Emergency rooms are often chaotic places. Patients are rushed in to get
urgent care for their serious injuries or illnesses. Thus, doctors and
nurses are moving fast to treat patients’ needs and perform emergency
procedures. But because of the fast-paced environment that accompanies
emergency rooms, errors are often made that can cause patients further
injuries and harm.
The truth of the matter is that doctors aren’t the only ones who
make critical errors in the emergency room (ER). Mistakes are often made
by paramedics, nurses, technicians, surgeons, anesthesiologists, or other
medical staff involved in a patient’s care. Some of the most common
errors that happen in emergency rooms include misdiagnosis, delay in diagnosis,
surgical errors, anesthesia errors, medication mistakes, and improper
discharging of patients. Unfortunately, there are many reasons why such
emergency room errors are made.
Common Causes of Emergency Room Errors
In the hustle and bustle of a busy ER, mistakes are often a result. Some
of the reasons mistakes occur are the following:
Understaffed emergency rooms. Because many emergency rooms run lean, there are many doctors who are overworked
and do not have the adequate time to spend properly diagnosing each patient.
Also, many test results are not reviewed thoroughly because of the staffing
situation and patients may fall through the cracks—being discharged
Overcrowded emergency rooms. Because many emergency rooms are overcrowded and lack the proper staff,
patients may have to wait too long in the waiting area without receiving
the care they need. As a result, they may suffer a heart attack or have
their health condition worsen because they cannot be seen in a timely manner.
Worker fatigue. Because doctors and nurses work long shifts, they often suffer from exhaustion.
When staff members are fatigued, they aren’t able to think clearly
or use their best judgement. As a result, doctors and other ER staff may
overlook symptoms or misdiagnose conditions—causing patients further harm.
Lack of communication. Because there are many people involved in a patient’s care in an
emergency situation, from the EMT to the nurse, technician and surgeon,
miscommunication sometimes occurs because someone left something out of
a patient’s chart or forgot to pass along important information.
Types of Injuries Due to ER Errors
Whether an error was made due to an overcrowded emergency room, understaffing,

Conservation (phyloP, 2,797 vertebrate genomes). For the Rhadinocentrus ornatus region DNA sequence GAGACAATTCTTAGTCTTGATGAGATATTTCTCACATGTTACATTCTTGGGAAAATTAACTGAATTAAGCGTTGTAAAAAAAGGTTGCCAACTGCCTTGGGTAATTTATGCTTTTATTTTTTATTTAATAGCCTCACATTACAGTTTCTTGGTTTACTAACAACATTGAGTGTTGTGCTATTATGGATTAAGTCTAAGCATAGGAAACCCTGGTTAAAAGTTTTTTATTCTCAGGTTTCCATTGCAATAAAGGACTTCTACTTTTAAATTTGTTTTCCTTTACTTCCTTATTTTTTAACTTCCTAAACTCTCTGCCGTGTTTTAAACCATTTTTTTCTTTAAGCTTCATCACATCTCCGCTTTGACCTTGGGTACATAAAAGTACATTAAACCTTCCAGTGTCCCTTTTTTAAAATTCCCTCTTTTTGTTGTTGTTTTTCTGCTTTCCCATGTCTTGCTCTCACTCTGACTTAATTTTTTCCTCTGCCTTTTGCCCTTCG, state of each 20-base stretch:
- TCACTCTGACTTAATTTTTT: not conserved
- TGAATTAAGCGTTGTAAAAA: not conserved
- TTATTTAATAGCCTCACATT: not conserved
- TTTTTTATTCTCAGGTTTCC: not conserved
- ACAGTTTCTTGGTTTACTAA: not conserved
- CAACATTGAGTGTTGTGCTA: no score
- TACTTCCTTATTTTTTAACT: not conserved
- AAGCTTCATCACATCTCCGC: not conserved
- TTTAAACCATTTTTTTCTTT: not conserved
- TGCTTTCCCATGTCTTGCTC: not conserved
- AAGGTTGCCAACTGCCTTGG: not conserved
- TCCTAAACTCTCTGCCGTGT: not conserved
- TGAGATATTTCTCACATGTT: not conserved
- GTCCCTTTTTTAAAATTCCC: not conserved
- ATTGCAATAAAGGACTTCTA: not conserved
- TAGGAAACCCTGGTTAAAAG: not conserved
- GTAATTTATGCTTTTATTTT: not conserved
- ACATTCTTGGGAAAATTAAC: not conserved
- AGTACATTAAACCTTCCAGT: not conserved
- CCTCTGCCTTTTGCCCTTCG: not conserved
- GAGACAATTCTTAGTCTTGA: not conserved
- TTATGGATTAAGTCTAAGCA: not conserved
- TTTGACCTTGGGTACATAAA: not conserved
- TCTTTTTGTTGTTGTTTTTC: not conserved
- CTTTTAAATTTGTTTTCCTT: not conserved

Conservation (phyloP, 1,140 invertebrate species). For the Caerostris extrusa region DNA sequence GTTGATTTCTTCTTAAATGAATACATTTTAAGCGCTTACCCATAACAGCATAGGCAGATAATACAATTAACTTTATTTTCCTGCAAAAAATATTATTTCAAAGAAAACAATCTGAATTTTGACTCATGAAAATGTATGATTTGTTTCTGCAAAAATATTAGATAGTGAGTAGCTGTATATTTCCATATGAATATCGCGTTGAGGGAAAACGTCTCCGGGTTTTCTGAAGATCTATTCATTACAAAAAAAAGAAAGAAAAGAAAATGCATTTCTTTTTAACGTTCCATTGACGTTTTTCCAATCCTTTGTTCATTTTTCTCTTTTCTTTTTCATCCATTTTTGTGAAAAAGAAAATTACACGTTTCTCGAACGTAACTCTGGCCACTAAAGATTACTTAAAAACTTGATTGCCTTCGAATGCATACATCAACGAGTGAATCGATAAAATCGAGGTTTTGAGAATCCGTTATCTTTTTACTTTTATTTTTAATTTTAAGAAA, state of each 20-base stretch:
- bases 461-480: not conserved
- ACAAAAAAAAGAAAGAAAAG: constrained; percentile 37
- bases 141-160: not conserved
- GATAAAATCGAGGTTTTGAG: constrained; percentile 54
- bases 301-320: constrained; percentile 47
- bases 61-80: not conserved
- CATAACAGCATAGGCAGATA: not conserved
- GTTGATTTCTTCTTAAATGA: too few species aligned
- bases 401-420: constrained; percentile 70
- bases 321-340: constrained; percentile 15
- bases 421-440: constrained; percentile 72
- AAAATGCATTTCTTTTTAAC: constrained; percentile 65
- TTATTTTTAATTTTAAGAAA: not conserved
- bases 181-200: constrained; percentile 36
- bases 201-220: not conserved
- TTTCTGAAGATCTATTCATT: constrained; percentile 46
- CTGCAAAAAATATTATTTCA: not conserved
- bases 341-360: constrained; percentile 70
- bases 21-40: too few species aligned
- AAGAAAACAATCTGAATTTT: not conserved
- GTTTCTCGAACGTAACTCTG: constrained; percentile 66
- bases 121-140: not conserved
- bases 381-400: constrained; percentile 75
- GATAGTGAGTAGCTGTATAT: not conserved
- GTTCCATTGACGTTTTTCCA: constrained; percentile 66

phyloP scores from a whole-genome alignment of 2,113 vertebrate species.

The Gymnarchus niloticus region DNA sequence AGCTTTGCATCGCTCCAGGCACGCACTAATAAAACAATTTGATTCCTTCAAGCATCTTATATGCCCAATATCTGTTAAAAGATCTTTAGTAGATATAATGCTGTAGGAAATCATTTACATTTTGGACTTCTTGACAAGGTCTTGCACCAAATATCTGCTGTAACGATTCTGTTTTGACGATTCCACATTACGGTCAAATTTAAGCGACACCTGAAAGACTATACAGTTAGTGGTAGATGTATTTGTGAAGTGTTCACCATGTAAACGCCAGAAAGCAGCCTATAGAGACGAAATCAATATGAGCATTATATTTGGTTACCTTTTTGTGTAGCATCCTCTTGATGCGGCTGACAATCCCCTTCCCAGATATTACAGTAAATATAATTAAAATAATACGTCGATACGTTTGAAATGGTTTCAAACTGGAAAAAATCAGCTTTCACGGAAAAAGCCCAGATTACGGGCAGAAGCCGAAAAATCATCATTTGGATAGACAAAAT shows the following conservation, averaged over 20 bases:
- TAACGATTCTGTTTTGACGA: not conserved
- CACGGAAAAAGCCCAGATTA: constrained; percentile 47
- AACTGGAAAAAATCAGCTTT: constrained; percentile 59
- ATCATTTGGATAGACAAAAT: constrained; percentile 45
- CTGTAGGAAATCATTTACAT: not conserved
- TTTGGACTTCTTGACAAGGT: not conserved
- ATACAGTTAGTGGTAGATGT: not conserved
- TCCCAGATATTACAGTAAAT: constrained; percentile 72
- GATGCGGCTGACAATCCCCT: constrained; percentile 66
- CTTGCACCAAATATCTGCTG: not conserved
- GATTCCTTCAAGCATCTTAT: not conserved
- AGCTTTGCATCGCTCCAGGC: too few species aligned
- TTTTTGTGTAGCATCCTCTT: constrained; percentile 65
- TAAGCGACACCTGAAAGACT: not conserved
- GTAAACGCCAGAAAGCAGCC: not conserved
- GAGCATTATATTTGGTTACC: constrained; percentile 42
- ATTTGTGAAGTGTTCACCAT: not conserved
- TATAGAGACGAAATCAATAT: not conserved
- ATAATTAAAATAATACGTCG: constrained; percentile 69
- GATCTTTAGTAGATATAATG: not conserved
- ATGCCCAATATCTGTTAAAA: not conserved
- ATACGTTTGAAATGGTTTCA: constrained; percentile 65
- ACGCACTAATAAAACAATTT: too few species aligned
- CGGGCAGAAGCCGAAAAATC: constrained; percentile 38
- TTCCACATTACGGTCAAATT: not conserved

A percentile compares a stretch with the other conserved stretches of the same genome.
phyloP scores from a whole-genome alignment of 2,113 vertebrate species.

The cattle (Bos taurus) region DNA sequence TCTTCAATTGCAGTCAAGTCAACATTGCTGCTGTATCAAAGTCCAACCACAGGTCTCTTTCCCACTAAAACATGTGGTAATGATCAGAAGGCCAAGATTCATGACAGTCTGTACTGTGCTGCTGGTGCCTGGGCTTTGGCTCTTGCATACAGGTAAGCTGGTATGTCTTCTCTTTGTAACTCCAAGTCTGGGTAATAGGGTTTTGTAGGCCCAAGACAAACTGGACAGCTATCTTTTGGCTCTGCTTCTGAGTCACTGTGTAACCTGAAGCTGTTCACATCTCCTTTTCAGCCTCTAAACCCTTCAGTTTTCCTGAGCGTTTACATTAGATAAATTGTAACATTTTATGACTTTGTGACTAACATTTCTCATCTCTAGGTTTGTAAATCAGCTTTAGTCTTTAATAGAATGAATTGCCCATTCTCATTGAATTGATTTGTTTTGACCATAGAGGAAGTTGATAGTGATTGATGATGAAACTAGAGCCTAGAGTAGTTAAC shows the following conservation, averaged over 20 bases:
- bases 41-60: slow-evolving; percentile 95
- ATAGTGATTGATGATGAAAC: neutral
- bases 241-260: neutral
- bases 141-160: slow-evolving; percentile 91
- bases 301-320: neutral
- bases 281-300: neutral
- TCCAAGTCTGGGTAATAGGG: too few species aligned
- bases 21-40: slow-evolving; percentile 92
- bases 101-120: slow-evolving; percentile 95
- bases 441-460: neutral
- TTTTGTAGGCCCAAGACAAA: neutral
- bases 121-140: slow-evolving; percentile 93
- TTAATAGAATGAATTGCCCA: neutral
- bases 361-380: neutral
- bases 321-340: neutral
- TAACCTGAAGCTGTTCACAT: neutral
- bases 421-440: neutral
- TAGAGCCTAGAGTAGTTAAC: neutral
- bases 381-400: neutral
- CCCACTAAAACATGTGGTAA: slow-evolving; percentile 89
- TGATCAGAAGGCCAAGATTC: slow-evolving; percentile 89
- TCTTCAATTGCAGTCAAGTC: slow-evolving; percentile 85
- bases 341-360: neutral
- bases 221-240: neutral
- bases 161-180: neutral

an overworked doctor, or due to lack of communication and poor processes,
a patient may suffer serious—even fatal—injuries. Some of
the types of injuries patients suffer due to emergency rooms errors can include:
Heart attack. This can occur when chest pains are dismissed or diagnosed as another condition
or if a patient isn’t seen in time. Unfortunately, an undiagnosed
heart attack can lead to death.
Stroke. This often occurs in younger people and in women who complain of migraines
and dizziness because doctors sometimes fail to connect these symptoms
as stroke symptoms due to the fact that these two groups of people aren’t
the typical candidates who suffer strokes.
Appendicitis. When a patient comes into the ER with appendicitis, it is sometimes mistaken
for another health condition or dismissed as a stomach virus. As a result,
a patient can be discharged and sent home to suffer needlessly. Unfortunately,
an untreated appendix can result in organ damage and even death.
Hemorrhaging. Sometimes internal bleeding isn’t discovered in time, and a patient
can hemorrhage because symptoms were overlooked and appropriate tests
weren’t ordered in a timely manner.
Brain aneurysm. When patients present symptoms of headaches, pain behind their eyes, vision
changes or paralysis on one side of the face and doctors in the ER don’t
conduct the proper tests, an aneurysm can rupture.
If you or a loved one suffered further harm due to negligence in the emergency
room at Inova or at another hospital in Virginia or D.C., you may have
a medical malpractice case to collect for your damages. For help determining
if you were a victim of an ER error, please contact us for a free consultation
today at 703-721-4233 or order a free copy of our book,
Do You Have a Case? A Patient’s Guide to Virginia Medical Negligence Law.